What happened to the Lightning?

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TAMPA, Fla. | What went wrong for the Tampa Bay Lightning? They started 6-1 and looked like they could run away with the Southeast Division. After Thursday night’s loss at the hands of the Washington Capitals, they’ve lost six in a row.

“It wasn’t a 6-1 team. I can tell you right now,” coach Guy Boucher said after the 4-3 defeat that continued this tailspin. “It’s a slap back to reality.”

It’s hard to find any one reason why the Lightning haven’t won a game since Feb. 1.

“It’s not about one thing. If you’re looking for one thing, no,” said Boucher, who blamed the start of this slide on some scoring frustration. “Right now it’s just fighting mentally and emotionally. It’s not a question of work ethic right now. It’s not a question of Xs and Os. … Right now it’s the mental and the emotional grind of getting through this.”

For the second straight game, the Lightning spotted their opponent a three-goal lead. Tuesday against the Montreal Canadiens, Tampa Bay scored three times in the final six minutes to force overtime and pick up a point.

That didn’t quite happen, as the Lightning fell a goal short against the Caps.

“It’s tough,” said Teddy Purcell, who scored Tampa Bay’s second goal. “We keep digging ourselves in a hole and you can’t come back every game. Obviously that showed tonight.”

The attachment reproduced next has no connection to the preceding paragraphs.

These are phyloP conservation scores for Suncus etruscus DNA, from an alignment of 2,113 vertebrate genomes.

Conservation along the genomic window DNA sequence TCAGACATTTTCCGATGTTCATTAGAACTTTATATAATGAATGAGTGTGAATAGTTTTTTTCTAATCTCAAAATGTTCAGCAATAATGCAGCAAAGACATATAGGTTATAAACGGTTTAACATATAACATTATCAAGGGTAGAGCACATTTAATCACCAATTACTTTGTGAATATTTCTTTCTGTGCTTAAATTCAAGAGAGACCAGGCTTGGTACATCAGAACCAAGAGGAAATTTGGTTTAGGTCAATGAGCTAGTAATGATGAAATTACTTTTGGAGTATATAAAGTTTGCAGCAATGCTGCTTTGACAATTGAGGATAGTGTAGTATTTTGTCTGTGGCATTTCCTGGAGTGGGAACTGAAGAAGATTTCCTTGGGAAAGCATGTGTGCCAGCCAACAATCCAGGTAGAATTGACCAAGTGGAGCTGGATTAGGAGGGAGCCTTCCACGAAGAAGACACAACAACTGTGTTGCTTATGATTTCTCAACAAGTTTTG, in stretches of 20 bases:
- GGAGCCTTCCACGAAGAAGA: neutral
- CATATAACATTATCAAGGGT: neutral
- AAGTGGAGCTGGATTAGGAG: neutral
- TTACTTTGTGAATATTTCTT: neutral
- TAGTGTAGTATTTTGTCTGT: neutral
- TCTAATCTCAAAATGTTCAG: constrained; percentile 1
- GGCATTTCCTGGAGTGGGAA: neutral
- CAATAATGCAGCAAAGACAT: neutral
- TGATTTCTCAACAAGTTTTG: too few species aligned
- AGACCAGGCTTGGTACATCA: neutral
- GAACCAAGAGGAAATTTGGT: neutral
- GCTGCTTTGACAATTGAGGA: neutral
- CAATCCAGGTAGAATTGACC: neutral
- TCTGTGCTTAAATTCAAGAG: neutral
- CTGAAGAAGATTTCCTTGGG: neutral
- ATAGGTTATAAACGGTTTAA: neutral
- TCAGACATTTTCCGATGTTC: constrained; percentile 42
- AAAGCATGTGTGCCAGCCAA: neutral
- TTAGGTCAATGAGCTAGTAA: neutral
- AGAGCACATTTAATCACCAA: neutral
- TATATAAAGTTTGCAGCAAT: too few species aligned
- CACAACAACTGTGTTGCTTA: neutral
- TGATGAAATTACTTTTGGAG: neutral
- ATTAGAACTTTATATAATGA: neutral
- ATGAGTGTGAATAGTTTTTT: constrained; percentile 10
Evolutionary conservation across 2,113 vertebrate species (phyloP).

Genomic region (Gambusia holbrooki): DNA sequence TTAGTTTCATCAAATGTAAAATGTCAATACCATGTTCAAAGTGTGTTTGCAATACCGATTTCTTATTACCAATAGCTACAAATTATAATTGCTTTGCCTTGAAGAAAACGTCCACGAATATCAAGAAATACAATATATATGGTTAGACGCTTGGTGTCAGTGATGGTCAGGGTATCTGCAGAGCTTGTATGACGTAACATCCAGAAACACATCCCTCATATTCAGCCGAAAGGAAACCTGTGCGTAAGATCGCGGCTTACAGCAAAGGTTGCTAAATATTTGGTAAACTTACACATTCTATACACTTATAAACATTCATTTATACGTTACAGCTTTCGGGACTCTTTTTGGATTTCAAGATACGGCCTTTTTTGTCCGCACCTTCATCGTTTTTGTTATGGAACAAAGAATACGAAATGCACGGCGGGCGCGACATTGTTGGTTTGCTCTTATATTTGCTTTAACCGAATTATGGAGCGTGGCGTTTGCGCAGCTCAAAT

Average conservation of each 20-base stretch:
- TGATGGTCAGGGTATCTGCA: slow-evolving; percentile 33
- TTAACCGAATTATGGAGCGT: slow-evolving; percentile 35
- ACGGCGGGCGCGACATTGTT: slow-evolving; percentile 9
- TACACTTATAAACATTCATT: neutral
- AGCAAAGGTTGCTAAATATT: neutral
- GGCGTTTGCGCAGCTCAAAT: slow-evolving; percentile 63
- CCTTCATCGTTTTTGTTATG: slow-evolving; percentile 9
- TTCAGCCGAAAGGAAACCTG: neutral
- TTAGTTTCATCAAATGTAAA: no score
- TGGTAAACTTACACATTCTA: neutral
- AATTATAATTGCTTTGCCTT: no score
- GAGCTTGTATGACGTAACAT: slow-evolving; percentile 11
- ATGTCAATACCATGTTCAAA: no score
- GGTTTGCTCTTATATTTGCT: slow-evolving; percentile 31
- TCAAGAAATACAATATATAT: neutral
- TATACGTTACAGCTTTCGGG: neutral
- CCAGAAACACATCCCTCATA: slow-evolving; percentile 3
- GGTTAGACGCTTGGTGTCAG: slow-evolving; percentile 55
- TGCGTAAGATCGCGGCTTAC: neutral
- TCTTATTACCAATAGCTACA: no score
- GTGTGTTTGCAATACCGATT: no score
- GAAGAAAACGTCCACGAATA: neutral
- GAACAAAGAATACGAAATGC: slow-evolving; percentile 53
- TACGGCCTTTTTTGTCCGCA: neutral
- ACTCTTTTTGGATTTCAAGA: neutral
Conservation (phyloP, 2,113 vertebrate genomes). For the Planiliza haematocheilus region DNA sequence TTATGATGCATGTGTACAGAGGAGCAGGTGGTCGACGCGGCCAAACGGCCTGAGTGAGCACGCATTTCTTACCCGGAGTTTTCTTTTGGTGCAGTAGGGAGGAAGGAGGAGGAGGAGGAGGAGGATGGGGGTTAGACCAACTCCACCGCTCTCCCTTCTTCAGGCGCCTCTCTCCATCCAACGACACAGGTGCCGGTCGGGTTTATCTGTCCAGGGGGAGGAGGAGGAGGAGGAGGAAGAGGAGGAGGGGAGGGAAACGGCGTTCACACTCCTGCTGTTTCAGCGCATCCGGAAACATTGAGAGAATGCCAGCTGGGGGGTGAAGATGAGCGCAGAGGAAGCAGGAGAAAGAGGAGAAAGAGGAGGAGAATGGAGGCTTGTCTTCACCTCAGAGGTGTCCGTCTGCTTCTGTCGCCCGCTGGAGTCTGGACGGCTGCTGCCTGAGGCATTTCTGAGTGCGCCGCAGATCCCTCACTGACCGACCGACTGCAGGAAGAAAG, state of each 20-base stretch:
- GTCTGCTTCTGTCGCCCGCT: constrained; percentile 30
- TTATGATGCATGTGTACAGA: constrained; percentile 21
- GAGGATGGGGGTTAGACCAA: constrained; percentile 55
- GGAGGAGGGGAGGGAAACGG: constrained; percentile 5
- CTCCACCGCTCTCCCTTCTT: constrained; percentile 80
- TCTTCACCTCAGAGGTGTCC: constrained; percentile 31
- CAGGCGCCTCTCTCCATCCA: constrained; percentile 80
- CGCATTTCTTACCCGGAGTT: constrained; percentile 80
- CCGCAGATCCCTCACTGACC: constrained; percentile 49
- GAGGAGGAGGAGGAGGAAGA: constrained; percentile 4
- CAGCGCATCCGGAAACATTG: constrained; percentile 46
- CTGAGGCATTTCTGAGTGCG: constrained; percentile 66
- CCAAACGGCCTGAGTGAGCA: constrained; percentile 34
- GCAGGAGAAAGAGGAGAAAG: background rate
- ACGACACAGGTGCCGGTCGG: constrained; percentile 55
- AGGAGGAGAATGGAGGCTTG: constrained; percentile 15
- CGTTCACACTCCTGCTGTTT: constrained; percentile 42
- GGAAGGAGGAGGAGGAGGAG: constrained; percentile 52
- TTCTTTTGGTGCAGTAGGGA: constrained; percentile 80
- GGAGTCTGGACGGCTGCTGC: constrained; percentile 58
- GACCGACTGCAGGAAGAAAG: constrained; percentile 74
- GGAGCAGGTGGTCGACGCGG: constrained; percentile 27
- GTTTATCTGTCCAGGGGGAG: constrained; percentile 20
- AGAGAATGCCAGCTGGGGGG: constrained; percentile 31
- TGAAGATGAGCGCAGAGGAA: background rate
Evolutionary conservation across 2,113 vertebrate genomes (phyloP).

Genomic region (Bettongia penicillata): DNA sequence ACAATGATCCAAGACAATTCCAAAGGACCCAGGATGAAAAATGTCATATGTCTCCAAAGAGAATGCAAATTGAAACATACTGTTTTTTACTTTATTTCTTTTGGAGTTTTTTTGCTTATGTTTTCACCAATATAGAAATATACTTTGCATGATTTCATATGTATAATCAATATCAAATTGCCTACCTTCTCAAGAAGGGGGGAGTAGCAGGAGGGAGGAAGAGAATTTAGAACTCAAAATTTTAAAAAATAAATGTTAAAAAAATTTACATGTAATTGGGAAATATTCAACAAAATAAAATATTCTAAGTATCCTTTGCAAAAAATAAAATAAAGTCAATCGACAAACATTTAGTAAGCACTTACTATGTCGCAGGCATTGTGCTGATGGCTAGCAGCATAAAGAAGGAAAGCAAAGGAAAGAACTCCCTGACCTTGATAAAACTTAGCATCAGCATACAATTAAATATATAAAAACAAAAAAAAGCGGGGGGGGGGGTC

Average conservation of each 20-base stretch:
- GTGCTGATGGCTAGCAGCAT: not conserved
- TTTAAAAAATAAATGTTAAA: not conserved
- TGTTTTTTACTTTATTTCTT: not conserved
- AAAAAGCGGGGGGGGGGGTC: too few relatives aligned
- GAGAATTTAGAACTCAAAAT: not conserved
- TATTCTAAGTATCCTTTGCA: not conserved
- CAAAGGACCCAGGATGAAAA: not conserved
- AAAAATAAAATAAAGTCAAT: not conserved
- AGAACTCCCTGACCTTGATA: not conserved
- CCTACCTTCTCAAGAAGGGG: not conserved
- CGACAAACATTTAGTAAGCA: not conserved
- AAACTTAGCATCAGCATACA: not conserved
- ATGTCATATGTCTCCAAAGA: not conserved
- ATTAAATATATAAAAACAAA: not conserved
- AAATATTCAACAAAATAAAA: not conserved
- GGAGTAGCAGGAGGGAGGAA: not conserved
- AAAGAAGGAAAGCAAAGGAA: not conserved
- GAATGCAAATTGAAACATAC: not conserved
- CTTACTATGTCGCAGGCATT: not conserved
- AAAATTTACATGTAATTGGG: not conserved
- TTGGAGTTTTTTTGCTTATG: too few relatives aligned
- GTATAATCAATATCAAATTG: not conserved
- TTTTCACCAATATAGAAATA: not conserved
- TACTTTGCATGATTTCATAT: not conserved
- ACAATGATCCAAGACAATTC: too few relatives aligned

It might be maddening for a coach to see his team show so much late in games after not being able to do it earlier, but Boucher can’t dwell on that.

“You can’t recreate that kind of urgency at the beginning of a game or in the middle of a game,” he said. “Nobody does. That’s unrealistic to think that’s what it’s going to be. What I find really hard today is that our players worked really hard.”

This was a “tough one,” Boucher said, because his players didn’t lack mental focus or work ethic.

Work ethic is there, we’re just not working smart all the time,” Purcell said.

The result is a six-game skid and just one point in that time. Boucher said this wasn’t a game he could walk into the locker room after and start pointing fingers or criticizing work ethic.

Instead, there’s only the hope that things will get better by working at it.

“It’s very difficult. It’s very difficult to get up the next day,” Boucher said. “But I’m pretty sure there’s going to be a next day tomorrow. Pretty sure.”

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